Elizabeth: Writers Read

My writing has been derailed recently (and this post delayed).  I blame Stephen King and his writing advice for that.

“Read, read, read. If you don’t have time to read, you don’t have the time (or the tools) to write.” ~ Stephen King

I don’t know about you, but when I find a series that I enjoy reading, stopping after just one book and going back to working on what I’m supposed to be working on is rather like eating just one potato chip and walking away from the rest.

Who does that?

Advice for how to be a good writer typically stresses the importance of reading.  Besides being entertaining, reading lets us enjoy new styles and different worlds, which can spur our creativity and challenge us to stretch our writing wings. In the past weeks (or months) I’ve definitely been excelling at this aspect of being a writer. 😊

In Writing Fiction, Janet Burroway talks about the importance reading, focusing on the benefits of learning to read as a writer –concentrating on the craft and the techniques and choices of the author.  Deconstructing a story can be very helpful in understanding how the various pieces all work together to create an interesting, engaging tale or, conversely, where things break down and cause you to lose interest and wander away.

Regardless of why you read – whether to study the craft as a writer or for the sheer pleasure as a reader – reading can help you grow as a writer while expanding your horizons and entertaining your mind.

One way to combine reading with helping other writers is to volunteer as a judge for one of the many writing contests sponsored by RWA chapters and other groups.

I got a notice in my newsfeed today about the Virginia Romance Writers and their Medallion Awards.  Virginia Romance Writers, chapter #19 of Romance Writers of America® is an organization for writers of all levels, from unpublished writers working on their first manuscripts to award-winning, bestselling published authors. In their recent post, in addition to lauding their winners, they also put out a call for judges:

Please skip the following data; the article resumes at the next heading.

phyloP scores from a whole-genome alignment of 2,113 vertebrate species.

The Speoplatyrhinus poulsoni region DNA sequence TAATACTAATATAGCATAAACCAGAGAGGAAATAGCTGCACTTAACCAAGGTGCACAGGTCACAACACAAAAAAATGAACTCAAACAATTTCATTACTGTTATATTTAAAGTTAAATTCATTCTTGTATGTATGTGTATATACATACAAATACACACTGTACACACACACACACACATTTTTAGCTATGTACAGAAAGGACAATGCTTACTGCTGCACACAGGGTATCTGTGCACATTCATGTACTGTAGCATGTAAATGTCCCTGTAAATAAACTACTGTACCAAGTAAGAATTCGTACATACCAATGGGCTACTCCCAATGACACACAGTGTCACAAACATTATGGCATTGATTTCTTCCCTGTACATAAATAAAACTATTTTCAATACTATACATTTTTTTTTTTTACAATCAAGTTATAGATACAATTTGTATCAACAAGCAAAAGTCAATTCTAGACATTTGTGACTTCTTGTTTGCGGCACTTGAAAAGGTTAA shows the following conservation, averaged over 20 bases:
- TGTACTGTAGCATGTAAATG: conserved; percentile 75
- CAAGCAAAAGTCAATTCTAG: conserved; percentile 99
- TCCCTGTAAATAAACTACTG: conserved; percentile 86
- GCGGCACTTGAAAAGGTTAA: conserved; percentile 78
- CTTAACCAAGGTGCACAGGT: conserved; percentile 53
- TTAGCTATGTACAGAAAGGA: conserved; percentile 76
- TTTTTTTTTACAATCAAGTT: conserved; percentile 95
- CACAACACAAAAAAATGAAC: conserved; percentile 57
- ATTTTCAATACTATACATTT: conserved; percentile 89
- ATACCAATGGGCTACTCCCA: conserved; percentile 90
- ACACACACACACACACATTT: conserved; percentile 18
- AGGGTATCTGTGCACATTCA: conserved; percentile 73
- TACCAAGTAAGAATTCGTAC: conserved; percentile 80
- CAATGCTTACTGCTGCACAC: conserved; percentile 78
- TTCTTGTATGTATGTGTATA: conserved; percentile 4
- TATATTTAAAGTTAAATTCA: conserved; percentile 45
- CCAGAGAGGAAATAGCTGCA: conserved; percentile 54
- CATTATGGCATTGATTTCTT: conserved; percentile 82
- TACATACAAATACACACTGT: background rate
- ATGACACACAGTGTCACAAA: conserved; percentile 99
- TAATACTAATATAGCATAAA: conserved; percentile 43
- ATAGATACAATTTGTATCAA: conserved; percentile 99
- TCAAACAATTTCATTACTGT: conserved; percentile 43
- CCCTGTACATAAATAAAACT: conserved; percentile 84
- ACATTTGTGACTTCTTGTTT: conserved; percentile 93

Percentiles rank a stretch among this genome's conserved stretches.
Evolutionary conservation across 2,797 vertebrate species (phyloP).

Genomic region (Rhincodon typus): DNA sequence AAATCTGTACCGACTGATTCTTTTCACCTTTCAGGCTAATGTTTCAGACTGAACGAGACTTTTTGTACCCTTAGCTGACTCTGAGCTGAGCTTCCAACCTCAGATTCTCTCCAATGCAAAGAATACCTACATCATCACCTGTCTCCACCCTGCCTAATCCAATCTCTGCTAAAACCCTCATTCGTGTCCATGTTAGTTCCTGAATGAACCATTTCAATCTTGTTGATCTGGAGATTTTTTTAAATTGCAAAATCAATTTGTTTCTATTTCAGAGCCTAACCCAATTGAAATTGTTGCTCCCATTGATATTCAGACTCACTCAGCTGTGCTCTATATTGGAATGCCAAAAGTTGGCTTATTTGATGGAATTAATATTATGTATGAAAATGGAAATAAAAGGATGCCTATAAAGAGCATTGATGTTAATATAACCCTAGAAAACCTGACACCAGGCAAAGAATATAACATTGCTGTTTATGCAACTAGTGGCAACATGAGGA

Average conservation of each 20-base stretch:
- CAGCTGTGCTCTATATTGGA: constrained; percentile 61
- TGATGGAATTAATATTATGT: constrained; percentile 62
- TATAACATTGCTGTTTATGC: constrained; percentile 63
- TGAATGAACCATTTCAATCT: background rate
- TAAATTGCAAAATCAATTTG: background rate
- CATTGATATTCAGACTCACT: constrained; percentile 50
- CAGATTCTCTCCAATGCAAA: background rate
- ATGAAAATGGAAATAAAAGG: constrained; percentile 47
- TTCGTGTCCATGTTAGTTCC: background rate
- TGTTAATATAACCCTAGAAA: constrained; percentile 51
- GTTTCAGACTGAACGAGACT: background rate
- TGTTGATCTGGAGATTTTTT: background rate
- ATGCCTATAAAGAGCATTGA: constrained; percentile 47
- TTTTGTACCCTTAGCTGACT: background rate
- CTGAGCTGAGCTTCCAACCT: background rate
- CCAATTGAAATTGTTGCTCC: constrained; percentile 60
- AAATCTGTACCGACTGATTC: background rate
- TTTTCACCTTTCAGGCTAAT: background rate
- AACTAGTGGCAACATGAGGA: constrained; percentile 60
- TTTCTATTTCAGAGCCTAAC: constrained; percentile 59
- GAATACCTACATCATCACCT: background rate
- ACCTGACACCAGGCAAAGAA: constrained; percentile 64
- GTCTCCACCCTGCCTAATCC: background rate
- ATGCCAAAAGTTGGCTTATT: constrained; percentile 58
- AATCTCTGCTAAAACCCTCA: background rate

Also, we’re always interested in finding new judges. This contest is different from many in that it’s judged by READERS. If you’re interested in learning more, hop over to http://virginiaromancewriters.com/.

This is hardly the only organization looking for contest judges.  So, next time you’re looking for something new to read, consider reaching out to one of the many writing organizations that sponsors contests and see if they are looking for judges.

Who knows, you just might wind up “discovering” the next great story.

For those who have judged writing contests before, have you found the process to be beneficial to you in any way as a writer?

2 thoughts on “Elizabeth: Writers Read

  1. For a couple of years I coordinated a single category of my RWA chapter’s contest, where I learned that it’s customary—or at least polite—to offer to judge a contest that you’ve entered. I met a bunch of really nice people that way. On the whole, I don’t enjoy judging. Most of the entries I’ve read over the years were not to my taste, even though they were in categories I’d chosen. I found them hard to judge if, for example, it was much darker than I’d ever read on my own. I can’t say that I learned anything in particular from reading the entries of others.

    However, I did learn something from a judge who read a contest entry of mine. She gave me a terrific score, unlike several of the other judges in the contest. That was my first exposure to how some people are just not your readers. She also told me why she thought I wouldn’t win the contest, although I had finaled. And she was totally right. I’ve thought about the advice she gave me many times since, and it always helps me make decisions about what goes on the first page.

    • Learning that some people are just not your readers is a good return on a contest entry. I learned that from one of my contest entries that received the highest score from one of the judges and the lowest from another.

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